Marty McLeary

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Marty Lee McLeary

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Biographical Information[edit]

Marty McLeary was a basketball and soccer star in high school. After a 10-2, 2.58 year as a college senior and going to the NAIA World Series, he was picked in the 10th round of the 1997 amateur draft by the Boston Red Sox. Boston started him off with the Lowell Spinners, where he went 3-6 with a 3.75 ERA. Marty spent '98 with the Michigan Battle Cats (5-7, 4.16).

McLeary split 1999 between the Augusta GreenJackets (5-6, 3 Sv, 3.12, 90 K in 81 IP) and the Sarasota Red Sox (1-0, 12.08, 29 hits allowed in 12 2/3 IP). In 2000, the tall right-hander got rocked with the Trenton Thunder, with an ERA of 4.56, a 2-9 record with five saves and a WHIP of 1.75.

In 2001, Marty was a full-time reliever and did better for Trenton (9-6, 2 Sv, 3.46), earning a call-up to the Pawtucket Red Sox, where he was 1-2 with a 3.00 ERA in 18 outings. At the same two stops a year later, he did worse - 0-2, 4.86 with Trenton and 1-1, 7.32 for Pawtucket, allowing an average over .300 at both stops without good control.

Sidelined by a left quad strain, he was released by Boston and signed as a minor league free agent by the Florida Marlins. He went 1-1, 1.80 for the Carolina Mudcats and 1-1, 4.32 for the Albuquerque Isotopes during the 2003 year.

On April 8, 2004, McLeary was dealt to the San Diego Padres in exchange for Bryan Gaal. He went 5-4 with 13 saves and a 2.99 ERA for the Portland Beavers, walking a batter every other inning but striking out almost a batter per inning and allowing a .215 average. He made his first three big-league appearances with the 2004 Padres, allowing 6 runs and 9 baserunners in 4 innings of work.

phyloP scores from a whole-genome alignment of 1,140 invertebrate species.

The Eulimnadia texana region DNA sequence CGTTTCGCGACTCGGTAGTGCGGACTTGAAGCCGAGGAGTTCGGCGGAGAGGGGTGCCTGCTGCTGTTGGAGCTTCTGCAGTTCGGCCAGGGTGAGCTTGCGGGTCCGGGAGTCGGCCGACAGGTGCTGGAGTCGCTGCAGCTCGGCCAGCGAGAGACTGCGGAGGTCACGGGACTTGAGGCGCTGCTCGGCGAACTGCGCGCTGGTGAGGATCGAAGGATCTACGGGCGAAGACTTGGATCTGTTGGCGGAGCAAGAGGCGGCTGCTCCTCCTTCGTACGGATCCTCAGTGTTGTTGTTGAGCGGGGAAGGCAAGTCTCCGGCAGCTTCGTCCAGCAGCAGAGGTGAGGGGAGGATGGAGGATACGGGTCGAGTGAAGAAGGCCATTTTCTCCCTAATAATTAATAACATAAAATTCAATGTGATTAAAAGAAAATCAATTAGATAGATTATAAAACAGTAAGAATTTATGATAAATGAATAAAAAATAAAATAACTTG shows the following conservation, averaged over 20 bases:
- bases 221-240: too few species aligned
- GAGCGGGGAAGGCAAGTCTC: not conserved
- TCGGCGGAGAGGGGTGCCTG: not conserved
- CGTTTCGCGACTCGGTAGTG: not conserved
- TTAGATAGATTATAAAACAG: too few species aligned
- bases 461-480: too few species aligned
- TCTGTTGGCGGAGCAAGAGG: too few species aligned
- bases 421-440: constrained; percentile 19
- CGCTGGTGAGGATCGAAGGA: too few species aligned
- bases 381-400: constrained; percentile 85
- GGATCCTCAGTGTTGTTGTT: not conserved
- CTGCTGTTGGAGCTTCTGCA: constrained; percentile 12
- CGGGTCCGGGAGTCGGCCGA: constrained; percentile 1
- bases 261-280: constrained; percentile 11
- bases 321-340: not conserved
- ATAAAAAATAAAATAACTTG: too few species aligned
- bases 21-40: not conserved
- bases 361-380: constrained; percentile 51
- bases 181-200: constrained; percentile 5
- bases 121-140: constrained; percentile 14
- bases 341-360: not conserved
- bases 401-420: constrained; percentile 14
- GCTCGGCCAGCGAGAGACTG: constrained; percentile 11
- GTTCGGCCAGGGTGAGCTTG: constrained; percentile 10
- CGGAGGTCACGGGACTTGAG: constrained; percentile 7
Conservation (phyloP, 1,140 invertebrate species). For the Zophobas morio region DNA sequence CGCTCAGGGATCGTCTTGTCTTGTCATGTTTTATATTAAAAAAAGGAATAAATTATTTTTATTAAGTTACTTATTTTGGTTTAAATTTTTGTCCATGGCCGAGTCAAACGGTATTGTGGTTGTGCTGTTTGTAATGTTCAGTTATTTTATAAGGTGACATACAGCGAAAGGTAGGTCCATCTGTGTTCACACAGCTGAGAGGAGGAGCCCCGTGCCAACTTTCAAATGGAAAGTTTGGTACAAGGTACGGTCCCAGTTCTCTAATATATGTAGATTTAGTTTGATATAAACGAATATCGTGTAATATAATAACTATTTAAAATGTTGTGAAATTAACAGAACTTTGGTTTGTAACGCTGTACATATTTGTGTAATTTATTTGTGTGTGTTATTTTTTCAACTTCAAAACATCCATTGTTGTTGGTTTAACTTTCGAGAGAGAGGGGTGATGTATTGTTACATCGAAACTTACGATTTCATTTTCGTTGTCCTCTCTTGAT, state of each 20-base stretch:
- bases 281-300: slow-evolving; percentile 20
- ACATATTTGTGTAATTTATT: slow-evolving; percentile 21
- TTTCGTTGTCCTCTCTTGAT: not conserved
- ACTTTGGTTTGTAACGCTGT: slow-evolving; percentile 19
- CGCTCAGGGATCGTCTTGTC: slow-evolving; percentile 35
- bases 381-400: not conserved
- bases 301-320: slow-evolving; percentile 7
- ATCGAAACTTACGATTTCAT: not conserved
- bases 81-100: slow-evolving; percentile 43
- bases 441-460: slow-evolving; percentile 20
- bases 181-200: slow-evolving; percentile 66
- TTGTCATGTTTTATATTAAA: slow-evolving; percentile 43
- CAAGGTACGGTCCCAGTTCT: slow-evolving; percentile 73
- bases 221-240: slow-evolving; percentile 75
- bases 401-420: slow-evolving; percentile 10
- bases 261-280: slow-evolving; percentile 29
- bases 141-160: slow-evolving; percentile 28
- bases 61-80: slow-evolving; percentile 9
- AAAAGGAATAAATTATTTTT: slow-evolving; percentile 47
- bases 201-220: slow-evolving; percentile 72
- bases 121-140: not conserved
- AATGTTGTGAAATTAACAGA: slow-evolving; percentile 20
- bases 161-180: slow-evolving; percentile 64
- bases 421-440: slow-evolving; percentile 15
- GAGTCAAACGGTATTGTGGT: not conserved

Returning to Portland, the minor league veteran had a 5-8, 4.75 year at age 31, striking out 104 in 110 innings. Moving to the Pittsburgh Pirates system, he was 3-4 with two saves and a 2.68 ERA with the Indianapolis Indians, K'ing 115 in 104 innings. Using his slider effectively, he had a 1.37 ERA in August and was called up by the Pirates with Jonah Bayliss and Brian Rogers when Mike Gonzalez and Tom Gorzelanny were put on the disabled list and Britt Reames was sent down. Used rarely in relief, he got a couple late-season starts when Paul Maholm was shut down for the year. In the next-to-last game of the 2006 Pirates season, he pitched seven shutout innings to help the team ensure they would not have sole posession of last place. He was 2-0 with a 2.04 ERA for Pittsburgh.

McLeary was 2-1 with a 2.57 ERA in 4 starts to begin 2007 with Indianapolis, then was called up to Pittsburgh when John Wasdin went on the Disabled List. He allowed 8 runs in 7 2/3 IP for the 2007 Pirates. His last game drew vast criticism of manager Jim Tracy. With the Pirates leading 7-3 and the bases loaded in the 7th inning, Tracy called on McLeary, who had been lit up in two of three games for the 2007 Pirates to that point. McLeary promptly served up a gopher ball to Tony Clark for a game-tying grand slam as Pittsburgh lost 9-8. Sent down immediately to the Indians, Brian Rogers took his spot ont he Pirates roster. He finished the year with a 5-8, 4.62 record for Indianapolis.

He signed with the Lotte Giants of the Korea Baseball Organization for 2008, but was released after going 5-5 with a 4.60 ERA. He returned to the US later that year and played in the high minor leagues for the Toronto Blue Jays from 2008 through 2010, spending most of his time with the New Hampshire Fisher Cats. He then finished up his career with the Nashville Sounds, triple A team for the Milwaukee Brewers in 2010.

He is the son of former minor league umpire Max McLeary.

Sources: 1998-2006 Baseball Almanacs,,

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